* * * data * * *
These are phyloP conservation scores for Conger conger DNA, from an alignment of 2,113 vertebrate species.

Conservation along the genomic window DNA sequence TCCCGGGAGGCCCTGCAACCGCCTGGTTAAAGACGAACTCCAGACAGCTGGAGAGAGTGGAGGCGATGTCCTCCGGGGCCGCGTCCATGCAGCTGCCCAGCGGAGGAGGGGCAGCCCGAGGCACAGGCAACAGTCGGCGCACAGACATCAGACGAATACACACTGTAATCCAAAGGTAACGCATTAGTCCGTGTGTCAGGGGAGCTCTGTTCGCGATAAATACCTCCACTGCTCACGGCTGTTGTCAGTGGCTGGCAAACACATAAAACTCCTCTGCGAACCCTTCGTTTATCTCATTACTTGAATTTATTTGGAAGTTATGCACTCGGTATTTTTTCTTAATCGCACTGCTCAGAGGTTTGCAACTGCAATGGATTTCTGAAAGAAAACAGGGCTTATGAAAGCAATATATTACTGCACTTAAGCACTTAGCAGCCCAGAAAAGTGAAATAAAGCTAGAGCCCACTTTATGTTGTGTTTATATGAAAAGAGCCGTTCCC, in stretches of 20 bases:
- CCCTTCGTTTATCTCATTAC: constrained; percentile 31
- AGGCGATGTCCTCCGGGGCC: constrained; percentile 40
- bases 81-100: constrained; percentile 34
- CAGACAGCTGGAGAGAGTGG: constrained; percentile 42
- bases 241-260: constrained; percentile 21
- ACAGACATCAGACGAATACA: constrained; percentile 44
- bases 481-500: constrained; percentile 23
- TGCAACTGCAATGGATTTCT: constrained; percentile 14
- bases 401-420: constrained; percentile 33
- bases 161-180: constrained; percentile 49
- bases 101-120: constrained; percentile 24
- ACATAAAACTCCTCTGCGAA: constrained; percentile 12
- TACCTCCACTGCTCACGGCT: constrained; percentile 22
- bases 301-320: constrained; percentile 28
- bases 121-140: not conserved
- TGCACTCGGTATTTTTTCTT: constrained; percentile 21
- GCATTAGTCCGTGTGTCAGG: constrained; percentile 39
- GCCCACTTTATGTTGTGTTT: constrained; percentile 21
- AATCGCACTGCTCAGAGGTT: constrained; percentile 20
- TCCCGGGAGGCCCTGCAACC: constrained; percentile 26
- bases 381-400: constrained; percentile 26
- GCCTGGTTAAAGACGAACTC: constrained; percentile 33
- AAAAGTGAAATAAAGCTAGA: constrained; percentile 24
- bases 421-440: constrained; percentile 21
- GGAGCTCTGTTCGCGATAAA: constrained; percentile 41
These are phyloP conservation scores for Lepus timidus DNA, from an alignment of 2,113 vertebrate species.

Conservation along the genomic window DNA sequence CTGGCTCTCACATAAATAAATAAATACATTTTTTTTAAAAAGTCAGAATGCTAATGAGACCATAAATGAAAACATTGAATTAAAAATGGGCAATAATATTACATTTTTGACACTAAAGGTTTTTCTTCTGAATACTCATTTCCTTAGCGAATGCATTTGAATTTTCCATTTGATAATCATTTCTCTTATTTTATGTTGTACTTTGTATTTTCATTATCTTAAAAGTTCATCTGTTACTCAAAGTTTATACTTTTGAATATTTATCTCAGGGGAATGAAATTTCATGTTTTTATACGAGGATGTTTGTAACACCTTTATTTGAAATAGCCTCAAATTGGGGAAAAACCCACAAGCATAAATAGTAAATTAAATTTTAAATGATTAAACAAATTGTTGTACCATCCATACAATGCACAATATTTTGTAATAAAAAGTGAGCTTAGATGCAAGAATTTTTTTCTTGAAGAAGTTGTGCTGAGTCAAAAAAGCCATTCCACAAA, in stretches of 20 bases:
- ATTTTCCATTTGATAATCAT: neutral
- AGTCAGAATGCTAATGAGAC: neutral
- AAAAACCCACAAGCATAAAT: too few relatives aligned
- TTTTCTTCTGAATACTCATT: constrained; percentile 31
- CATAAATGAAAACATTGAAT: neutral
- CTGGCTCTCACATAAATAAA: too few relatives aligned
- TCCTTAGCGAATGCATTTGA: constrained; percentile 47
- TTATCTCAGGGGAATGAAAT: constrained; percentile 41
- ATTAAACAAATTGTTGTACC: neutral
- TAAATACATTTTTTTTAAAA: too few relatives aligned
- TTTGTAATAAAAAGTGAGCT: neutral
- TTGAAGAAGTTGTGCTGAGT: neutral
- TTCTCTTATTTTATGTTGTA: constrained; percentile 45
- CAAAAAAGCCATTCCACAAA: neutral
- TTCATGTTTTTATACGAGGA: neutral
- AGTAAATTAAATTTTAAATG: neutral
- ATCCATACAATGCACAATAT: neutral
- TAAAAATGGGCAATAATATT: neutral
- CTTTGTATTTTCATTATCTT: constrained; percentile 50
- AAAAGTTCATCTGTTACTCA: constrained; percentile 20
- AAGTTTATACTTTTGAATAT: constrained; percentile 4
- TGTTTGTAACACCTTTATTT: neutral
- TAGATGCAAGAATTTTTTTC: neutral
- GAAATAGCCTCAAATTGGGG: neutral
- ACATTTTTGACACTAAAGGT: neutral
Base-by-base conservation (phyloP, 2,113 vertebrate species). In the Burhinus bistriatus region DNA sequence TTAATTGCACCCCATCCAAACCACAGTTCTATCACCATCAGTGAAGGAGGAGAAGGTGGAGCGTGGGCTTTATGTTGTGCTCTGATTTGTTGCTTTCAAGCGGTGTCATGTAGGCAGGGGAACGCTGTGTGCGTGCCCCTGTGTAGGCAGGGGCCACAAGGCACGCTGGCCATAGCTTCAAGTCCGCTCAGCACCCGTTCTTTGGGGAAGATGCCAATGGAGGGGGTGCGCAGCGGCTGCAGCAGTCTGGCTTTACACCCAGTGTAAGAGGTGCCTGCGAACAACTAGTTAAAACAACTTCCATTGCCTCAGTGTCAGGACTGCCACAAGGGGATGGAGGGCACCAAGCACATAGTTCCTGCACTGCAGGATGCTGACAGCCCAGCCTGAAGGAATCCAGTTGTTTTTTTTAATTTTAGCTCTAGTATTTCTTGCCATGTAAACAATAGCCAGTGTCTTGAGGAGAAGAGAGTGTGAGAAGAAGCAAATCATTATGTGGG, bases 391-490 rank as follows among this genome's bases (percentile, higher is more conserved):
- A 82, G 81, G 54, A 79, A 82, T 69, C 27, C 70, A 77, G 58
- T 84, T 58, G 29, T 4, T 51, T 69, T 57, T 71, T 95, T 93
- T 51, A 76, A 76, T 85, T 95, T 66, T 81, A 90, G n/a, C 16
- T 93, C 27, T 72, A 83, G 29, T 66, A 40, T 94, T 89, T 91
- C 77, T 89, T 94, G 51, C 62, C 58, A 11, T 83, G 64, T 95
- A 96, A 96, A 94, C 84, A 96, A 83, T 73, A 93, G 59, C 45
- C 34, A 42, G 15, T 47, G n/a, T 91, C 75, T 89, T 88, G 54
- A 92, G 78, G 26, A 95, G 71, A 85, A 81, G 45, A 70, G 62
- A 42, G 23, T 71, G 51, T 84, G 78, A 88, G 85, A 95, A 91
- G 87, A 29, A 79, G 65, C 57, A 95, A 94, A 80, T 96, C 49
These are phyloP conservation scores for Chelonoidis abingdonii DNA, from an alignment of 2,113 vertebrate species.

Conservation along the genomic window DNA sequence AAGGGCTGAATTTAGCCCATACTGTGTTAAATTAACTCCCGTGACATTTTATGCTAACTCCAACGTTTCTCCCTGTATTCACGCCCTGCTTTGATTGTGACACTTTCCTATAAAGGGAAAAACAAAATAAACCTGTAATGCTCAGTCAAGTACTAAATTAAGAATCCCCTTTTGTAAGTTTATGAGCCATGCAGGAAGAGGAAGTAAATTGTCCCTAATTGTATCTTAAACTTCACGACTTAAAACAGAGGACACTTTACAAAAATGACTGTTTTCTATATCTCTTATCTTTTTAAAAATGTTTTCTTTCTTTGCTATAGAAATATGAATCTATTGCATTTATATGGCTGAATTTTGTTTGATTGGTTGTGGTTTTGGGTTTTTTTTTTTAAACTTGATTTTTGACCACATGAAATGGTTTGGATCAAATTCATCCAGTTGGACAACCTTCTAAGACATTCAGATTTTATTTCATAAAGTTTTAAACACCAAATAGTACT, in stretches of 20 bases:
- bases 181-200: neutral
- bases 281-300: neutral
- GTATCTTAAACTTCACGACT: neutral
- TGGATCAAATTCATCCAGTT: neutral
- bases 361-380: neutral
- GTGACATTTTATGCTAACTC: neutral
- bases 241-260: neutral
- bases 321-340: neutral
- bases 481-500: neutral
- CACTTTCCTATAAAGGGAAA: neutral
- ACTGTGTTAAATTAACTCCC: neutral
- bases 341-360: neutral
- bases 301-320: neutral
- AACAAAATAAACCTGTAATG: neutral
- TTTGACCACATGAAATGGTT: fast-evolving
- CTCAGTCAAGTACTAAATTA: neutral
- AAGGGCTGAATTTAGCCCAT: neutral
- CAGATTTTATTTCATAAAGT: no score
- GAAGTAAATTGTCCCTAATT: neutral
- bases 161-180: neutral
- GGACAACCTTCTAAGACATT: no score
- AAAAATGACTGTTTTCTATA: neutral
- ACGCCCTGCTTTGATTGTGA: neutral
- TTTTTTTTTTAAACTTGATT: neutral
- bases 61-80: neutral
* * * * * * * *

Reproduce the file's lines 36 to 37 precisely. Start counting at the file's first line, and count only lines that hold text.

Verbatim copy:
- TCCTTAGCGAATGCATTTGA: constrained; percentile 47
- TTATCTCAGGGGAATGAAAT: constrained; percentile 41